Priceline Profiting From the Procrastinator: CEO


By Margo D. Beller, Special to CNBC.com

NEW YORK ( CNBC) -- Priceline ( PCLN) is profiting from the old adage that good things come to those who wait.

Its Booking.com Tonight application, launched last week, is picking up a lot of traffic from mobile-savvy travelers who land in an airport and only then order a rental car or a hotel room, CEO Jeffery Boyd told CNBC's "Squawk on the Street" Thursday.

According to Boyd, Priceline has noticed an interesting pattern: The majority of U.S. reservations were made the same day and usually within a couple of hours of checking into a nearby hotel or picking up a car from the rental counter, at which point travelers can get discounts of up to 50% from Priceline suppliers.

"Being able to give our suppliers, the hotel and the rental car companies in particular, information about where a customer is at a given point in time allows them to hone their discounting strategy and capture customers making a last-minute booking," he pointed out.

More from CNBC
Tips For Traveling Solo
Burger King Takes to the Road to Promote New Menu
In the 'Cockpit' of the F-35 Joint Strike Fighter

So today's travelers increasingly are "starting to defer their decision-making, knowing they'll be able to get a great deal at the last minute," Boyd said.

For Priceline.com and other travel booking websites such as Orbitz ( OWW), which has spent four years migrating to a single-technology platform, mobile is a cheaper way of drawing customers than operating a website or a travel agency.

"It may cost a little money to get the app out into the marketplace and to increase your downloads, but once you've got it out there you really have a customer at a very efficient acquisition cost for a long period of time," Boyd said.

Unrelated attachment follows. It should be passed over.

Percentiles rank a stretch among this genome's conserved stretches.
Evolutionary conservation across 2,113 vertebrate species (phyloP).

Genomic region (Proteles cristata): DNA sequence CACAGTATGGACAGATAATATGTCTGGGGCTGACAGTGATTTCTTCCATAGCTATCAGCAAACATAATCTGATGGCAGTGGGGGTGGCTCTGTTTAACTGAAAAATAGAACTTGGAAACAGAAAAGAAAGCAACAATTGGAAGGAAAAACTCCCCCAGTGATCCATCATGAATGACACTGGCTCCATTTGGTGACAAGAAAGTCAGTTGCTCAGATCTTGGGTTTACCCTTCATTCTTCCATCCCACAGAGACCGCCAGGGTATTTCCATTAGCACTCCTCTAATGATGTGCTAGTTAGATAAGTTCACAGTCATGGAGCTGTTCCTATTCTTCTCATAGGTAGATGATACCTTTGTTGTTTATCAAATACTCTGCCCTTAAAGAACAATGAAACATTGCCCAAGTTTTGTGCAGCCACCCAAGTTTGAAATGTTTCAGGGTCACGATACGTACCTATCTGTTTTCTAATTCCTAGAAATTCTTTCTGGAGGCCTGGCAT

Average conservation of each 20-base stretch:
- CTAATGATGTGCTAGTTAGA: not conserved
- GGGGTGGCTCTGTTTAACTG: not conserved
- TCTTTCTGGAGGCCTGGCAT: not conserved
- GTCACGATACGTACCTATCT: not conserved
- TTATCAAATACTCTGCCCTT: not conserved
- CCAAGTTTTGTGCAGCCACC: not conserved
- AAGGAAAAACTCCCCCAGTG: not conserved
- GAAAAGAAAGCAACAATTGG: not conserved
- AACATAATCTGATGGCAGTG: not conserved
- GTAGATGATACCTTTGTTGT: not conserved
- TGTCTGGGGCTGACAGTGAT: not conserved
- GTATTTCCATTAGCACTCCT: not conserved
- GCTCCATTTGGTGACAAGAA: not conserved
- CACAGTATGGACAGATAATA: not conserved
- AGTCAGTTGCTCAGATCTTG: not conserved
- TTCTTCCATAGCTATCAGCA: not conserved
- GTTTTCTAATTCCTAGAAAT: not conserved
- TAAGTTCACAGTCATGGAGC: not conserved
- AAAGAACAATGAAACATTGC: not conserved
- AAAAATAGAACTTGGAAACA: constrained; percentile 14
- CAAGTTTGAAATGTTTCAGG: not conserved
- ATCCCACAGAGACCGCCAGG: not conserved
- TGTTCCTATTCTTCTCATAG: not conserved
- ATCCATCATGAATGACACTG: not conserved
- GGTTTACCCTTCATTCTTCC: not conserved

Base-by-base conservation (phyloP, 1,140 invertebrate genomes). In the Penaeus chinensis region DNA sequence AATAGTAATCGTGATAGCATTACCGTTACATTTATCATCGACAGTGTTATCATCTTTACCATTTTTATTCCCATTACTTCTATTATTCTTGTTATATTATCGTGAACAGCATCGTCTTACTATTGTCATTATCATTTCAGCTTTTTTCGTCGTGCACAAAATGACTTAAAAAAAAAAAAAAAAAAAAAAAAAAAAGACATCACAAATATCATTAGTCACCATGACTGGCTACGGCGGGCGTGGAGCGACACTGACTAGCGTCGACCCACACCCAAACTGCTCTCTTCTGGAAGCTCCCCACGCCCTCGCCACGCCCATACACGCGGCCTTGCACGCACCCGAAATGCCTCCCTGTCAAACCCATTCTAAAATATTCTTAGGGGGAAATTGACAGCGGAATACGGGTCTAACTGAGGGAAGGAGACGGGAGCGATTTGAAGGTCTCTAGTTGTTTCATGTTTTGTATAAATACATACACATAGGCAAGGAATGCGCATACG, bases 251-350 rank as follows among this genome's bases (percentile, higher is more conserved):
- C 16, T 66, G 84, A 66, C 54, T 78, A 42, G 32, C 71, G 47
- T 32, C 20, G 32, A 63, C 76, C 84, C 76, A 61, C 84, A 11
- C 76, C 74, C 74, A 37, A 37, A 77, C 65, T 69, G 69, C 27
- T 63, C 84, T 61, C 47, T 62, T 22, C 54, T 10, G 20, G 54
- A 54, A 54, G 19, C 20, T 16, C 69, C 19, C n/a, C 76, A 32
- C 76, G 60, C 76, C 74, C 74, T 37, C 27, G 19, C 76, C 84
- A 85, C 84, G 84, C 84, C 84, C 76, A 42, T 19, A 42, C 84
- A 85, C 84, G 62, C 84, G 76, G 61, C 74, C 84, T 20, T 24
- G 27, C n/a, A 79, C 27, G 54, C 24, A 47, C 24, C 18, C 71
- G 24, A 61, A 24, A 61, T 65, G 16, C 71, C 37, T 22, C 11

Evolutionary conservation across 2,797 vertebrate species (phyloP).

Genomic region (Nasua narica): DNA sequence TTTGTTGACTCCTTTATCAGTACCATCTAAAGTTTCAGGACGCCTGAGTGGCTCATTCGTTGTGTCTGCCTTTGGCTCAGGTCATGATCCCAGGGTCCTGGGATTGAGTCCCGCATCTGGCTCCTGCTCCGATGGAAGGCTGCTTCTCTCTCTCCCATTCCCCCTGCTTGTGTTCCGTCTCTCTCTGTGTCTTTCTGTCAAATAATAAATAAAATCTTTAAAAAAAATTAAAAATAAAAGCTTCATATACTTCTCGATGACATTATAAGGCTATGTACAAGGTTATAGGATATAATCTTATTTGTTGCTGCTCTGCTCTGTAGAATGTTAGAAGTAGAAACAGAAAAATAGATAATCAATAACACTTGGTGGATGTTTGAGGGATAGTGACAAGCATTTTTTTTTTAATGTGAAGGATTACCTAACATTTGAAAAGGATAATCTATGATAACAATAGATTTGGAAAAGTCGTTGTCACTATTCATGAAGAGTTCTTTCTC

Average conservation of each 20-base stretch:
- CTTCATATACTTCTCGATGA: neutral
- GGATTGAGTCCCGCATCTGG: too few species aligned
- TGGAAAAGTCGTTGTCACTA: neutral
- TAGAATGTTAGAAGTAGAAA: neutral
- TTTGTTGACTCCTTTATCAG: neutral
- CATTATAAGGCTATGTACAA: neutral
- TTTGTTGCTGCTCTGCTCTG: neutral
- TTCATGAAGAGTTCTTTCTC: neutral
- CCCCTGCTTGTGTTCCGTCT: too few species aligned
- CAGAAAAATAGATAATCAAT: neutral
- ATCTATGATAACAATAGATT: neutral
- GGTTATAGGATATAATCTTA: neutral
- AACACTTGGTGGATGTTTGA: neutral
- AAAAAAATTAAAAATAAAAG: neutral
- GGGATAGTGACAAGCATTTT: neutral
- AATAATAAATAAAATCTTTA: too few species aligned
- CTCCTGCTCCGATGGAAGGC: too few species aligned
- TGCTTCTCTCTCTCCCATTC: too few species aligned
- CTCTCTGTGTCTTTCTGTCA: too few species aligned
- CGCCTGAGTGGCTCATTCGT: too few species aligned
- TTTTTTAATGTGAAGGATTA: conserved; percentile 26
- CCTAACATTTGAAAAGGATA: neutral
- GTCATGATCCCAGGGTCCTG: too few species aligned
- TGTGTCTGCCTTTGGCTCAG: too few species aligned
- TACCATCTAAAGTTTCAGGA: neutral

Priceline shares are up 57% year-to-date, and a lot of investors look to the company's hotel bookings in Europe for clues on that economy. Boyd said that while Europe is still an important part of the business, North America, South America, and Asia are actually larger markets, part of Priceline's global strategy investors should look at to "understand the whole picture."

Interestingly, he said the desire for big discounts is more of an American phenomenon. Overseas, he said, the focus is more on having a wide selection. That's why Priceline's online offerings have different brand names and strategies, depending on location.

Speaking of America, could former spokesman William Shatner be making a comeback? Killed off -- metaphorically -- after Priceline shifted from its "Negotiator" strategy to focus on its "Procrastinator" strategy, Boyd wouldn't say one way or the other whether the "Star Trek" and "Boston Legal" star might be back.

"We'll have to wait and see what happens with Mr. Shatner," Boyd said, smiling.

--Written by Margo D. Beller at CNBC

CNBC is a world leader in business news, providing real-time financial market coverage and business information.

More from Stocks

Inside Carnival's Mind Blowing New Horizon Cruise Ship (Video)

Inside Carnival's Mind Blowing New Horizon Cruise Ship (Video)

Neel Kashkari: The Heart of Our Financial System Is More Radioactive Than Ever

Neel Kashkari: The Heart of Our Financial System Is More Radioactive Than Ever

Finding Stocks Right for You: Cramer's 'Mad Money' Recap (Friday 8/25/18)

Finding Stocks Right for You: Cramer's 'Mad Money' Recap (Friday 8/25/18)

Flashback Friday: Amazon, Chip Stocks, Memorial Day

Flashback Friday: Amazon, Chip Stocks, Memorial Day

Week Ahead: Wall Street Looks to Jobs Report as North Korea Meeting Less Certain

Week Ahead: Wall Street Looks to Jobs Report as North Korea Meeting Less Certain